There are times when you need to reverse proxy through a server. The most common example is when you have an internal web server that isn’t exposed to the internet, and you have a public web server accessible to the internet. If you want to serve up traffic from the internal web server, you can do this through the public web server by creating a tunnel (aka reverse proxy).

Essentially, you can front the internal web server with a friendly URL, even hiding custom ports.

For example, consider an internal web server with a URL of http://10.10.0.50:8111. You can make that available through a public URL like http://tools.mysite.com/ as seen in the following image. The URL can be made public or it can be used for your internal staff and have it password protected and/or locked down by IP address.

image

This is easy to do with URL Rewrite and IIS. You will also need Application Request Routing (ARR) installed even though for a simple reverse proxy you won’t use most of ARR’s functionality. If you don’t already have URL Rewrite and ARR installed you can do so easily with the Web Platform Installer.

A lot can be said about reverse proxies and many different situations and ways to route the traffic and handle different URL patterns. However, my goal here is to get you up and going in the easiest way possible. Then you can dig in deeper after you get the base configuration in place.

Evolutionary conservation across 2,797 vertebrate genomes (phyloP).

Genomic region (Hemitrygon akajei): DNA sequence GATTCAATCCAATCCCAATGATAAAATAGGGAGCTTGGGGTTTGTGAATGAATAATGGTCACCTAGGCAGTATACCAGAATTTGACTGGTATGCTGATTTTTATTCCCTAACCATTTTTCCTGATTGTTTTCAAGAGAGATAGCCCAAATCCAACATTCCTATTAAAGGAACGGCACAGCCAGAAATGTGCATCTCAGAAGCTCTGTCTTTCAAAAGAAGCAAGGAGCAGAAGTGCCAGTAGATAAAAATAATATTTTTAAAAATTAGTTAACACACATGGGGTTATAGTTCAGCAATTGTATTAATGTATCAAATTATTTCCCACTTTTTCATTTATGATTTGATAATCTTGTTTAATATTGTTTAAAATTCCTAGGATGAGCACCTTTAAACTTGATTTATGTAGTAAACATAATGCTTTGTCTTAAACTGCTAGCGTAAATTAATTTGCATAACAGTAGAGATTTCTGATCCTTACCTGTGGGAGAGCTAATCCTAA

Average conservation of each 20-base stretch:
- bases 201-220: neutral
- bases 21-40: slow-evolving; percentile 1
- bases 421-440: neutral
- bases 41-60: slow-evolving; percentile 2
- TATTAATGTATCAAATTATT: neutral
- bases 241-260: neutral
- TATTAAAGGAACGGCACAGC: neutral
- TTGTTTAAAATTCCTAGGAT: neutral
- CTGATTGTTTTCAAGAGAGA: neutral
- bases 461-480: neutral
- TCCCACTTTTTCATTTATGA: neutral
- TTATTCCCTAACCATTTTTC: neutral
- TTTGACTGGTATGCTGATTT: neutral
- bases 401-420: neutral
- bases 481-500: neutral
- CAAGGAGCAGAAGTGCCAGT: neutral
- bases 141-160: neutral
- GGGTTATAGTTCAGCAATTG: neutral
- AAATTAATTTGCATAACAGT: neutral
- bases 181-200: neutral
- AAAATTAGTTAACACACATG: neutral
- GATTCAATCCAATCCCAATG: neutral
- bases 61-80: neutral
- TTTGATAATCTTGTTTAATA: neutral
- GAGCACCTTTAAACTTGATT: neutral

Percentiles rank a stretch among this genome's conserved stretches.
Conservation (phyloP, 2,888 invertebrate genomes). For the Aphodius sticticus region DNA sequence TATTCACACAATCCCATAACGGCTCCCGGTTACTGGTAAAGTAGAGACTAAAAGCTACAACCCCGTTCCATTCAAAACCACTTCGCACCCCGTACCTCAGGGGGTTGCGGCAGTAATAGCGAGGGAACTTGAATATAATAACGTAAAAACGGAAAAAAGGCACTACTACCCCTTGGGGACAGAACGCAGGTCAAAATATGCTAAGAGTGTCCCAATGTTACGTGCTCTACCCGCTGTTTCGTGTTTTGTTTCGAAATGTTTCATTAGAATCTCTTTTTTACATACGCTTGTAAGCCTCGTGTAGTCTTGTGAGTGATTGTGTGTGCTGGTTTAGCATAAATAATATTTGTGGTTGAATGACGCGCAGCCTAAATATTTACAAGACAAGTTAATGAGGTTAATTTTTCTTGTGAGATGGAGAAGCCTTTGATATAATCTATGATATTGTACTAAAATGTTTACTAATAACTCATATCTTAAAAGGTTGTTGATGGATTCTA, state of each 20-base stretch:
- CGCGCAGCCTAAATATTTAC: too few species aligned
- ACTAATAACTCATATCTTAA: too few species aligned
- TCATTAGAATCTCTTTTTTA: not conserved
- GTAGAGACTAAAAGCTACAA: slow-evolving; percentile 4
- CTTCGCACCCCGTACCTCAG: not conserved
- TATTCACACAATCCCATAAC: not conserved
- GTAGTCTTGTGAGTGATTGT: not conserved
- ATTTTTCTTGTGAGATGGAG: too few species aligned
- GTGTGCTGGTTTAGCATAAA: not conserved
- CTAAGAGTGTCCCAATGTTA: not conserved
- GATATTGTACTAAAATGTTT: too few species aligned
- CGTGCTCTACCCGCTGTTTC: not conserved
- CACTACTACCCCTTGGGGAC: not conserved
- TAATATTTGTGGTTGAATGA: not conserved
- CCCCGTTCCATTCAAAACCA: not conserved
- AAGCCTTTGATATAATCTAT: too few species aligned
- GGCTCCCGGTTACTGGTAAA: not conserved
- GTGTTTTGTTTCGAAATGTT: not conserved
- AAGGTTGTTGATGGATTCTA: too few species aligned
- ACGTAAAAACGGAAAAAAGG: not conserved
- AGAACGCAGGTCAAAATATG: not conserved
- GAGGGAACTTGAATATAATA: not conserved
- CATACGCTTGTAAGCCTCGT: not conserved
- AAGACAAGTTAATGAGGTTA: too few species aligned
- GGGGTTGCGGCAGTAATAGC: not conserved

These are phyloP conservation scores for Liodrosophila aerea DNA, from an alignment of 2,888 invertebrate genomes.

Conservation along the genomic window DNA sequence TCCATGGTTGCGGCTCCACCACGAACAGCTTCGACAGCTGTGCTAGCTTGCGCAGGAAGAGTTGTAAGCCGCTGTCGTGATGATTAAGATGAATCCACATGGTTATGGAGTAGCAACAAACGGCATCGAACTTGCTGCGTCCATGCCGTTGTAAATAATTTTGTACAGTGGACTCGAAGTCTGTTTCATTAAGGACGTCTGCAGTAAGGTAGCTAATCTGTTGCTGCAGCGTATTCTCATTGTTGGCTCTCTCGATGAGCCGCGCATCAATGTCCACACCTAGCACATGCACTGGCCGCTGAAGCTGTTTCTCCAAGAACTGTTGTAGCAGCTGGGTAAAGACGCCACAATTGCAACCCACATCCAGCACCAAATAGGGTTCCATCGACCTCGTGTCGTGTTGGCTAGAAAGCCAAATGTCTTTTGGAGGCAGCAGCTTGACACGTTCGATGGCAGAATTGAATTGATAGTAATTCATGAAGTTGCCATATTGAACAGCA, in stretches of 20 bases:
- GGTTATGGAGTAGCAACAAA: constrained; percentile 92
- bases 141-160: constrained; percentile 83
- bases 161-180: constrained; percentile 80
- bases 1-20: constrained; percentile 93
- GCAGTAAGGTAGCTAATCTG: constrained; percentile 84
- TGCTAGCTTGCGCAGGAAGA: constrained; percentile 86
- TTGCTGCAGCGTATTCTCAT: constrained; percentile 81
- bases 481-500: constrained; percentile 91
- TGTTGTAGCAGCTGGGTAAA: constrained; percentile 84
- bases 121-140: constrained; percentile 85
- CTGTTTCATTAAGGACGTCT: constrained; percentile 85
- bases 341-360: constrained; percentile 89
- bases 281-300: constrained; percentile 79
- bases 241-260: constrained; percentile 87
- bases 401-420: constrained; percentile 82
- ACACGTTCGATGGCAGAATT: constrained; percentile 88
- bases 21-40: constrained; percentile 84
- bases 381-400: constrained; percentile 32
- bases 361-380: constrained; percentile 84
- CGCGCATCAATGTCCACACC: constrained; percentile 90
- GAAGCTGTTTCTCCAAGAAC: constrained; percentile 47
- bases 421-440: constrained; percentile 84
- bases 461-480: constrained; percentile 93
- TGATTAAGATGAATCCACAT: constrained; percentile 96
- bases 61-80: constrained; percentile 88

URL Rewrite makes a reverse proxy very easy to set up. Note that the URL Rewrite Add Rules template doesn’t include Reverse Proxy at the server level. That’s not to say that you can’t create a server-level reverse proxy, but the URL Rewrite rules template doesn’t help you with that.

Getting Started

First you must create a website on your public web server that has the public bindings that you need. Alternately, you can use an existing site and route using conditions for certain traffic.

After you’ve created your site then open up URL Rewrite at the site level.

image

Using the “Add Rule(s)…” template that is opened from the right-hand actions pane, create a new Reverse Proxy rule.

image

If you receive a prompt (the first time) that the proxy functionality needs to be enabled, select OK. This is telling you that a proxy can route traffic outside of your web server, which happens to be our goal in this case. Be aware that reverse proxy rules can be dangerous if you open sites from inside you network to the world, so just be aware of what you’re doing and why.

image

The next and final step of the template asks a few questions.

image

The first textbox asks the name of the internal web server. In our example, it’s 10.10.0.50:8111. This can be any URL, including a subfolder like internal.mysite.com/blog. Don’t include the http or https here. The template assumes that it’s not entered.